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The IoT is Harder Than We Thought

arundo analytics
Tor Jacob, Founder & CEO of Arundo Analytics

Over the past decade, the Internet of Things (IoT) has gone from an obscure technical concept to a household term — literally. Whether it’s turning down your thermostat via Google’s Nest to turning off your lights by talking aloud to Apple Home, the IoT technology that stands to revolutionize our lives is already beginning to make its way into the mainstream. In fact, an Intel survey found that 68 percent of Americans predict that smart homes will be as commonplace as smartphones by 2025.

Even so, a lot of people are asking the same question: if the technology exists already, why doesn’t it permeate deeper into the world? Especially in regards to industry, businesses have been slow to adapt to burgeoning trends.

The great innovator General Electric coined the term “industrial internet” — now commonly referred to as the Industrial Internet of Things (IIoT) — back in 2012. The company envisioned fully connected, intelligent devices sharing information about the way they work. This type of data pooling would enable companies to make better decisions on everything from energy savings to forecasting labor needs.

While the IoT’s disruptive potential is huge, it hasn’t even come close to reaching its potential among industrial companies. The reason the IIoT is lagging is simple: getting it right is harder than we thought.

Consumer IoT vs. Industrial IoT

Why would optimizing operations across dozens of industries be easy? Perhaps it’s because we have been looking to consumer IoT as the operative model. Taking a step back, it’s simple to see that the comparison between the two isn’t fair.

The IIoT is different because it focuses on physical systems that require much higher levels of system integrations. The companies that are potential users of the IIoT, and that stand the most to gain from it, are almost always actively using other enterprise resource planning (ERP) systems. Sometimes, they also use other legacy software that they need to maintain.

In order for these companies to benefit from the vast amounts of data that their devices or machinery can track, then, any IIoT systems must be compatible with the technology that a company already uses. Since this can vary on a case-by-case basis, getting it right takes foresight.

Additionally, security for industrial customers is no easy task; the IIoT requires an even higher bar than the consumer internet. Every effort must be taken to have proper security management plans in place.

Resistance to Change is Real

System integration and security aren’t the only factors slowing down the adoption of the IIoT among large industry consumers. Another equally important factor is the truth that resistance to change is real. First, it requires companies to change their operations in order to accommodate the new tools. Then, the next step of setting up artificial intelligence (AI) to analyze company data will undoubtedly lead to an internal analysis of processes and thus an outpouring of questions that must be answered.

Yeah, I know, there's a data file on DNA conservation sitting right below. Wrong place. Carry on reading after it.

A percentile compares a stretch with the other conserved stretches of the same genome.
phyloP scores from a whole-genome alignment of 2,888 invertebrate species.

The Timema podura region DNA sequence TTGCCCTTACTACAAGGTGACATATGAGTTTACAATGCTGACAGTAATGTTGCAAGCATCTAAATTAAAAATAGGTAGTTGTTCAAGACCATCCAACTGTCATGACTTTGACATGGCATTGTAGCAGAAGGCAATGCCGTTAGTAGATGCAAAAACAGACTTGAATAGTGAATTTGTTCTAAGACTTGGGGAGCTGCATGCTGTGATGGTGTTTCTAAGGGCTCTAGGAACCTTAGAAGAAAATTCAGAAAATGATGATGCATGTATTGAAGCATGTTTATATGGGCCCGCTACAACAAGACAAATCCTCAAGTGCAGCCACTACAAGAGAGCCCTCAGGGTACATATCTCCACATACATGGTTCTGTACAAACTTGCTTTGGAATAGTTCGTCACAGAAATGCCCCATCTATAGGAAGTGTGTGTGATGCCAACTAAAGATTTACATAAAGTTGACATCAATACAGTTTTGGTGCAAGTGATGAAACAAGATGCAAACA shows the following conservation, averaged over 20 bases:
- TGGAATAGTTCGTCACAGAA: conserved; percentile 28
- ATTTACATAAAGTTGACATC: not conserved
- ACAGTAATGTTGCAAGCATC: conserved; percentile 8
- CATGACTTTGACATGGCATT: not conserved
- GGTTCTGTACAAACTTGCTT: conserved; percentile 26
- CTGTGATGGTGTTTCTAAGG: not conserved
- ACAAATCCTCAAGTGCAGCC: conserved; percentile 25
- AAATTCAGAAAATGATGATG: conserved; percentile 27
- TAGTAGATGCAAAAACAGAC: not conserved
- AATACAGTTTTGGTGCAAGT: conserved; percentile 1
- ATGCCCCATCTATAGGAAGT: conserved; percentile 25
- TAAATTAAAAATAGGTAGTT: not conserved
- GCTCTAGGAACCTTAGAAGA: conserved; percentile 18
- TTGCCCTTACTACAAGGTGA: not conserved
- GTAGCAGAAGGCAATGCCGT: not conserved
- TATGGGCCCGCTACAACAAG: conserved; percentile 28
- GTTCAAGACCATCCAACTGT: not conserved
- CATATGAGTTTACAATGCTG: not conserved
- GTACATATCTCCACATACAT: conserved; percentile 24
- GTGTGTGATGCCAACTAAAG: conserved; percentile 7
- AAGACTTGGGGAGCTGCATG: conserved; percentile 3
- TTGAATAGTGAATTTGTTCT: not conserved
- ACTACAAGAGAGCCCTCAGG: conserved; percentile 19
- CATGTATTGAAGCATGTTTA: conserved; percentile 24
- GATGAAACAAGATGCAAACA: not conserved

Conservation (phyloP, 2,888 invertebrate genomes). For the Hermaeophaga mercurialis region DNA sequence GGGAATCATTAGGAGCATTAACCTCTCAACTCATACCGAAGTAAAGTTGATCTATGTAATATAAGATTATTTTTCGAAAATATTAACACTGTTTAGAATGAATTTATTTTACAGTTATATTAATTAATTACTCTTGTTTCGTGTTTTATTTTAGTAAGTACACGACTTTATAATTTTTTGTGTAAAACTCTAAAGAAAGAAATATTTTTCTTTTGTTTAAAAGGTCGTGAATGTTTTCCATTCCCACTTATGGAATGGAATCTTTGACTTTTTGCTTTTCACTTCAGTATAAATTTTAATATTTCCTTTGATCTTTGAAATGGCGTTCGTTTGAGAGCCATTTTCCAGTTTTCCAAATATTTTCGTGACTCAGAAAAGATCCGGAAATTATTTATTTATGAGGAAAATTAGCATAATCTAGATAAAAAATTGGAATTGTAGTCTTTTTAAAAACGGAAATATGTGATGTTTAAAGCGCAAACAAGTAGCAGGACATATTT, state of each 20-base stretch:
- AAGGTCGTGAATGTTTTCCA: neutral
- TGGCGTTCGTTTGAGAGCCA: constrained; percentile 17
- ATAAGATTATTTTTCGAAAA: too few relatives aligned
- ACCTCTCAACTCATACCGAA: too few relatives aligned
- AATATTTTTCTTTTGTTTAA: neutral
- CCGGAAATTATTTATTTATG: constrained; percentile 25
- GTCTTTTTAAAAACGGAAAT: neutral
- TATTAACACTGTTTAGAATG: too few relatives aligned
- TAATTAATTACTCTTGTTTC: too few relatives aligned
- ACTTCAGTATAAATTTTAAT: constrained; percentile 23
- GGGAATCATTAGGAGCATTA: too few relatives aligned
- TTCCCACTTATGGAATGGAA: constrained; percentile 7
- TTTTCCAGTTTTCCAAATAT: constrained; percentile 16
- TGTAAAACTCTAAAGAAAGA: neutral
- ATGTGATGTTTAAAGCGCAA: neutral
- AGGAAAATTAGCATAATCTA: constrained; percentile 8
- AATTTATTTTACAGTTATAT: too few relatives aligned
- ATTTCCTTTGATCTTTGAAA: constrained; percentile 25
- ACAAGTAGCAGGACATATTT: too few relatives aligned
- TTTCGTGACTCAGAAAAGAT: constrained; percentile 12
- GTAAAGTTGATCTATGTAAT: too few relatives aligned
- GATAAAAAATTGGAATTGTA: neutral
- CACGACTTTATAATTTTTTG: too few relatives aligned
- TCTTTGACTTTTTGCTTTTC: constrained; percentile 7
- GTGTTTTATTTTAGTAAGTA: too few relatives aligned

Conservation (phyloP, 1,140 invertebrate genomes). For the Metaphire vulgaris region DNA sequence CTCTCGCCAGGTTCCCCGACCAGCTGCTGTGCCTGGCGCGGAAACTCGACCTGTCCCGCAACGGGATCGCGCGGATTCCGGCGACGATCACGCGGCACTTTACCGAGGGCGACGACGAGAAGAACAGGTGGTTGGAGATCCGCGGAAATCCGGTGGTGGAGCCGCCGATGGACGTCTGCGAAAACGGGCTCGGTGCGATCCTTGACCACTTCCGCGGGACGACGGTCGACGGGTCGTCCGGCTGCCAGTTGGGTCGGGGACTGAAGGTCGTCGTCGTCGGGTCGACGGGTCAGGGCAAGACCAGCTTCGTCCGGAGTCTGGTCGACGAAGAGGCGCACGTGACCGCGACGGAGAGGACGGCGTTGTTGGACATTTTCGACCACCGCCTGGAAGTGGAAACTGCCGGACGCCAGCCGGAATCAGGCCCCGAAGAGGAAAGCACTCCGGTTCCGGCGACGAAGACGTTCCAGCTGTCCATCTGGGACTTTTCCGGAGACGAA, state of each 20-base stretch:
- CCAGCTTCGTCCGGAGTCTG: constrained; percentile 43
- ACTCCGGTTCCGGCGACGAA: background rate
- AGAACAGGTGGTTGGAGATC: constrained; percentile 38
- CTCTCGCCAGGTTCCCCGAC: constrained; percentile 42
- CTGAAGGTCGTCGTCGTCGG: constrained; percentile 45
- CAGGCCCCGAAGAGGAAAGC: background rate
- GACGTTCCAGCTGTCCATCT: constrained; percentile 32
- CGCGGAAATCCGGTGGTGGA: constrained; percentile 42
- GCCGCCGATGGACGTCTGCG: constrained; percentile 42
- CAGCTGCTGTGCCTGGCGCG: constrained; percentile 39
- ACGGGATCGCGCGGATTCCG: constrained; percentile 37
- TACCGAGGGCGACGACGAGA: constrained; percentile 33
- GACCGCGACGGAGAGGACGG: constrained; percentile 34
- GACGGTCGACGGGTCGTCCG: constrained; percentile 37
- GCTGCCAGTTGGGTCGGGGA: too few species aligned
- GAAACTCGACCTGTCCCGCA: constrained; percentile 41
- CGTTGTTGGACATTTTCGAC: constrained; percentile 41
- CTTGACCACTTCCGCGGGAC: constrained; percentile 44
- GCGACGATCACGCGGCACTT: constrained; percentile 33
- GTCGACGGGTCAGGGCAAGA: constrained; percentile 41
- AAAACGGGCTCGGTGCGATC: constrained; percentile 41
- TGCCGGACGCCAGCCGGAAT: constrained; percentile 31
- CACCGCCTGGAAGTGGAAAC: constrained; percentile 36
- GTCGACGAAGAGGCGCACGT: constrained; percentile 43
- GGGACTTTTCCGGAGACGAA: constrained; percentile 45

Why does the company do things a certain way? Is it possible to become more efficient? If so, what barriers does the company need to overcome in order to gain buy-in from employees on changing the way they operate? A strong change management strategy will be crucial.

When a company decides to prioritize the IIoT, it is essentially signing on to the idea of making change happen open. And, as the saying going, change is never easy.

Beneath the Difficulty Lies Opportunity

Of course, there’s a bright side to the fact that implementing the IIoT is more difficult than initially thought —  in it lies bigger business opportunities than we could have imagined.

Connected, intelligent devices will result in increased revenue by increasing asset uptime and utilization. The IIoT will reduce equipment maintenance costs and lengthen equipment’s overall expected lifetime. It will provide the necessary data to help solve logistics and scheduling challenges, and improve safety and reduce physical risks through incident prediction and prevention.

Most importantly, it will fundamentally augment our understanding of physical system characteristics. This will drive next-generation engineering principles which will ultimately improve system performance across the board.

Moving Forward and Embracing Connectivity

With so many benefits, the IIoT delivers clear business value that outweighs its complications. By focusing on how data can improve decisions, there is enough reason to prioritize and incentivize adoption.

Instead of making giant upfront investments, start with the data that your business already has access to. Use that data to inform better decisions. Then, take the next possible step toward embracing connectivity. By focusing on doable moves with respect to investments in sensors, instrumentation, and software, bringing the IIoT to your industrial company can happen in small steps.

With time and smarter decision-making processes, the IIoT can soon be just as much of a household name within industry as it is for consumers.

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Niloy Banerjee

A generic movie-buff, passionate and professional with print journalism, serving editorial verticals on Technical and B2B segments, crude rover and writer on business happenings, spare time playing physical and digital forms of games; a love with philosophy is perennial as trying to archive pebbles from the ocean of literature. Lastly, a connoisseur in making and eating palatable cuisines.

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